Real talk here. Total transparency. I am writing about the need for grace, but I’m not always good about extending it.
When I’m not writing I work at a fast food restaurant. It’s a perfect side gig: I love my teammates, the managers are fantastic (and patient), the hours are flexible, and when I clock out, my time is my own. I even enjoy most of the customers, especially when I’m working the drive through line. A couple of well spoken lines, jokes that I can repeat multiple times, and often a laugh. The hours go by quickly.
On the down side, I am by nature an introvert, so by the end of a shift, I am utterly spent, which means I’m still trying to keep this job in balance with my real work (writing) and all the other things that make up a life. It’s when I am at the end of my “people-ing” that grace slips away.
For the most part, customers are soothed by being heard and by making their experience as pleasant as possible, no matter how chaotic the day becomes. Sometimes a smile is sufficient. Other times there is just no satisfying the customer: the line is too long, the drive-through is too busy (although, with an average wait time of under four minutes, it does move along), the drinks aren’t mixed correctly, the order is wrong (a fair criticism), and on it goes.
I had one of the never-satisfied the other day. I had just cleaned the empty dining tables, taken out the trash, and swept. I was washing my hands when a manager asked me to check the dining room because a customer complained there was “no where to sit.” I looked around; there was ample open seating. As it turned out, the customer wanted to sit at a table that had been vacated while I was sweeping. No problem. I pulled out the sanitizing wipes and made my way over. The I recognized the customer as a member of a church I used to attend. She evidently did not recognize me as she scolded the staff for not having enough clean table. I pointed out the half dozen clean and empty places as I began to wiped down the booth she wanted. She said, “I may change my mind when everyone gets here, but this is where I want to sit.” She didn’t move as I began to wipe down the table, which meant I could not reach to the far side. It would have to do; the line was long, customers were waiting for pick up orders, and every team member was running just to keep up. A moment after I cleaned the table she went to the register and asked for table coverings. She did not attempt to hide her displeasure when the team member informed her that this restaurant doesn’t have them. Moments later her family came in. Nothing was good enough. They wanted more napkins, more sauce, more salt, all of which was supplied by a series of employees. All I could think was that I knew this person claimed to be a Christian, was recognizable as a church member, yet treated employees with contempt and distain for not anticipating her expectations on a very busy day. When the family left, they left sauces and napkins untouched on the table. I admit, that last bit annoyed me.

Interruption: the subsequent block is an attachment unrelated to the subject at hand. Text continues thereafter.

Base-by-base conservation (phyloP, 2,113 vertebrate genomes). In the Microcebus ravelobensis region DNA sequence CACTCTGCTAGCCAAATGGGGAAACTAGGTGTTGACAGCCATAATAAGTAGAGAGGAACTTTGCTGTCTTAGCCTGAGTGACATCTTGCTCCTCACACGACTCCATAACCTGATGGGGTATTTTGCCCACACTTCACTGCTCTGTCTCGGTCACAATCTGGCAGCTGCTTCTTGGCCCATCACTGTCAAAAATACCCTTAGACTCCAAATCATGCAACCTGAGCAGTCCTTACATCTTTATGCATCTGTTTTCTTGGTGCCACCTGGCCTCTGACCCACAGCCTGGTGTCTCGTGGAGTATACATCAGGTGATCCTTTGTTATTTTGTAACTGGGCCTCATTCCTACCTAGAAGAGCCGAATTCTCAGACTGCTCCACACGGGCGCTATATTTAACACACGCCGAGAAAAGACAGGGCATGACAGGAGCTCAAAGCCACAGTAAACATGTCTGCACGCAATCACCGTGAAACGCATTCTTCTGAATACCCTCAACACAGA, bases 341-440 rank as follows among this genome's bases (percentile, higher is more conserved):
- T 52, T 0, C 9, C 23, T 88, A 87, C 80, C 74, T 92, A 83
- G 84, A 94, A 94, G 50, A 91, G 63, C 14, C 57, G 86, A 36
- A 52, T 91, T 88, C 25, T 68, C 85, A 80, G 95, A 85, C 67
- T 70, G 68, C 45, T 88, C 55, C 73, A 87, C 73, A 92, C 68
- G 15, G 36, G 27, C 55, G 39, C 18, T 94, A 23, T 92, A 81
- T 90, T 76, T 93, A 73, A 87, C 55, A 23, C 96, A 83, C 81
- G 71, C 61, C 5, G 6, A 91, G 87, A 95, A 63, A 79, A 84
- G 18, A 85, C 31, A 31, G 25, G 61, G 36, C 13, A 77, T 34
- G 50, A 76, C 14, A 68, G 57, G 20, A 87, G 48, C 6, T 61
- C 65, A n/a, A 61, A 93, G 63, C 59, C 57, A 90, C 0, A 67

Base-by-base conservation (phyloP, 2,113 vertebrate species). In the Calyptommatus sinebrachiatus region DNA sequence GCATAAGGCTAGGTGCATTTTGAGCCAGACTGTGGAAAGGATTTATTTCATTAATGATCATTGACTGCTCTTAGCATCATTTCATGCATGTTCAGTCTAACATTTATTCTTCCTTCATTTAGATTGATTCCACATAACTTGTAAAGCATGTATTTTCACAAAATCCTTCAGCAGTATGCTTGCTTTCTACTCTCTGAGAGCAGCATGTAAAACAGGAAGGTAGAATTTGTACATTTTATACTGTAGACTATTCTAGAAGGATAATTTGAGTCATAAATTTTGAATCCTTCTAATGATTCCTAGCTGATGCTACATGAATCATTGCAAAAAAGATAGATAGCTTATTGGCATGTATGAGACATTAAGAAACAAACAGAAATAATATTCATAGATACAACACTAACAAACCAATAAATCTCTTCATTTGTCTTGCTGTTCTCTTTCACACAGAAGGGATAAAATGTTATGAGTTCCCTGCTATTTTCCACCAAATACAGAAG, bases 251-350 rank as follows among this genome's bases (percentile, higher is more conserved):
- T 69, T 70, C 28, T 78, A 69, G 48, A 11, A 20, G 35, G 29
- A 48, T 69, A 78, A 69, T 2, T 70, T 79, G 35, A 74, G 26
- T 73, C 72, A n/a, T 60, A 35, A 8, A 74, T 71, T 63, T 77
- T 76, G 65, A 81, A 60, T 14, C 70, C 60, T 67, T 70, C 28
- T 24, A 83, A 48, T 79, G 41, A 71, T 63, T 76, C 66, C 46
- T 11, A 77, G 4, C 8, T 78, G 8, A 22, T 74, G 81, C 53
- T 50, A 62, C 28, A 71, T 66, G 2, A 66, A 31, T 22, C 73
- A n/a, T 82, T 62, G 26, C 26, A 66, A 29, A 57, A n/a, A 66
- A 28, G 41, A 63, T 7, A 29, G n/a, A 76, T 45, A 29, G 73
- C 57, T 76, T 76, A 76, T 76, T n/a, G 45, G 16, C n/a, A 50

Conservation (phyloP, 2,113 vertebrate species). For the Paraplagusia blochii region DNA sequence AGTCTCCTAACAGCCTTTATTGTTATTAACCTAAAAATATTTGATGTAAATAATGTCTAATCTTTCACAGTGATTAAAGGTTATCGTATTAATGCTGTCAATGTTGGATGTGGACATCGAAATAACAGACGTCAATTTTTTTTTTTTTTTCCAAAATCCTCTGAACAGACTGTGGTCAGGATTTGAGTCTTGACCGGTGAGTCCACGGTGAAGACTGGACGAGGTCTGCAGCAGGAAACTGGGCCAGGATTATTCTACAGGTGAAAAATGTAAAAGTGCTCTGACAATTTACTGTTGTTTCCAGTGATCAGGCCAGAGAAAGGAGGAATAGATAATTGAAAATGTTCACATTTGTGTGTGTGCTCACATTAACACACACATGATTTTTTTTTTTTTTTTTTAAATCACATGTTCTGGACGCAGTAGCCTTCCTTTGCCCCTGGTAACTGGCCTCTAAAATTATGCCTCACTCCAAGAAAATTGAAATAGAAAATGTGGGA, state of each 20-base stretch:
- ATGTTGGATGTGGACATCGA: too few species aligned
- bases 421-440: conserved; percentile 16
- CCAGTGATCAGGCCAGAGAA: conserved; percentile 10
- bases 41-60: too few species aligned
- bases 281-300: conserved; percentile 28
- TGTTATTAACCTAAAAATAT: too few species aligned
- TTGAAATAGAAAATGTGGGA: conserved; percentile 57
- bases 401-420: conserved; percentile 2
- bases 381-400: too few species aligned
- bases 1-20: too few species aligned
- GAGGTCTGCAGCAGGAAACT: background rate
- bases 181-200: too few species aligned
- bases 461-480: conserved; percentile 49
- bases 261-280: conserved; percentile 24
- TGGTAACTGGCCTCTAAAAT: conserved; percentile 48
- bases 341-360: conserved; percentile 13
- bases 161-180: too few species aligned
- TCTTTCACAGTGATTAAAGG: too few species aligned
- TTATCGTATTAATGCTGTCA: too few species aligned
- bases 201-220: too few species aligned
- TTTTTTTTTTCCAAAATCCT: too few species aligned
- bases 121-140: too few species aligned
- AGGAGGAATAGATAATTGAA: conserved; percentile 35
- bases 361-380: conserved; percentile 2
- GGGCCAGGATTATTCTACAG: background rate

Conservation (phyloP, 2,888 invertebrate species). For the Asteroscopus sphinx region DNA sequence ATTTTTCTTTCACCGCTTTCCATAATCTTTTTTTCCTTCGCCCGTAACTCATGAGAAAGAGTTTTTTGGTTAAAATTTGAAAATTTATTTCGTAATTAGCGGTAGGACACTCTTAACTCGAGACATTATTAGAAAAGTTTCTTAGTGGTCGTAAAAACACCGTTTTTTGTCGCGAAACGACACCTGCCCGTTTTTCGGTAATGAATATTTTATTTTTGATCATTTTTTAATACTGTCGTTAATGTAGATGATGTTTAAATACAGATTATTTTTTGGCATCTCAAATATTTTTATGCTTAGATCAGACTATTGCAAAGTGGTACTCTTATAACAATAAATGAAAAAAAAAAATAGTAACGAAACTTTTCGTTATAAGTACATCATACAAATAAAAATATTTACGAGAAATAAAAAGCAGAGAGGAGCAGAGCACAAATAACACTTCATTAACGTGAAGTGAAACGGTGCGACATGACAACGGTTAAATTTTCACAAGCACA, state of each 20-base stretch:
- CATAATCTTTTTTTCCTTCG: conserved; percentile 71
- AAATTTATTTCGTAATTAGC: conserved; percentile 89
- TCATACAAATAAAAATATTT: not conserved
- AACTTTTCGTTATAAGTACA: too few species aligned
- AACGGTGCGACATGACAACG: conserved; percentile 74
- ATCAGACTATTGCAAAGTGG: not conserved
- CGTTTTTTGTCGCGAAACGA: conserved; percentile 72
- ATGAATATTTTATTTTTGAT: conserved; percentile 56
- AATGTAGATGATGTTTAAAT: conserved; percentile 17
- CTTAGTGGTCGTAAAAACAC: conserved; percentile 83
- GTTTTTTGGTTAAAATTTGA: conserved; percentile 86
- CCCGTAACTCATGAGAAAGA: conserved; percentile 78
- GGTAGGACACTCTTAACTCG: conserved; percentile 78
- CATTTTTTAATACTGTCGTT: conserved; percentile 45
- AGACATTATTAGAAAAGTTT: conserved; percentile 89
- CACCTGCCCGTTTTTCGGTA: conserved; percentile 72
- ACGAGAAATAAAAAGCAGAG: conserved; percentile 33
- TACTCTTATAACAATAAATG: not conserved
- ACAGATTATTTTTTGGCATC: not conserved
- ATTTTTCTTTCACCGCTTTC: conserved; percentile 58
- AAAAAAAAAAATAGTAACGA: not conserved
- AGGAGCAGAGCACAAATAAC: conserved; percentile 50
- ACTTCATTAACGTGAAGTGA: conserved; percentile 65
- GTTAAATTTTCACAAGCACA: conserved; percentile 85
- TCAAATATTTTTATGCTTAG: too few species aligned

Where was the grace? We were obviously working to make the dining experience pleasant for everyone who came in. Not a single employee was still; everyone was at full speed. Food was flying from the kitchen. The drive through cars sailed through. Most customers were cheerful and understanding of the inevitable order errors. Not this one lady that I recognized from church. Not an iota of grace.
And then I stopped short. Where was MY grace extended toward HER? I couldn’t know her circumstances. Even though she appeared to be a grandmother having lunch with her family, maybe there was something else going on. I don’t know–and frankly, it shouldn’t matter. As a Jesus follower, I need to show grace to others the same way the Father demonstrated grace to me, in spite of my failures and flaws.
But God demonstrates his own love for us in this: While we were still sinners, Christ died for us.Romans 5:8
It doesn’t matter how much “people-ing” I’ve done, how busy I am, or how annoyed. I need to show grace to those people God puts in my path. Real life. Real truth. I’m working on it.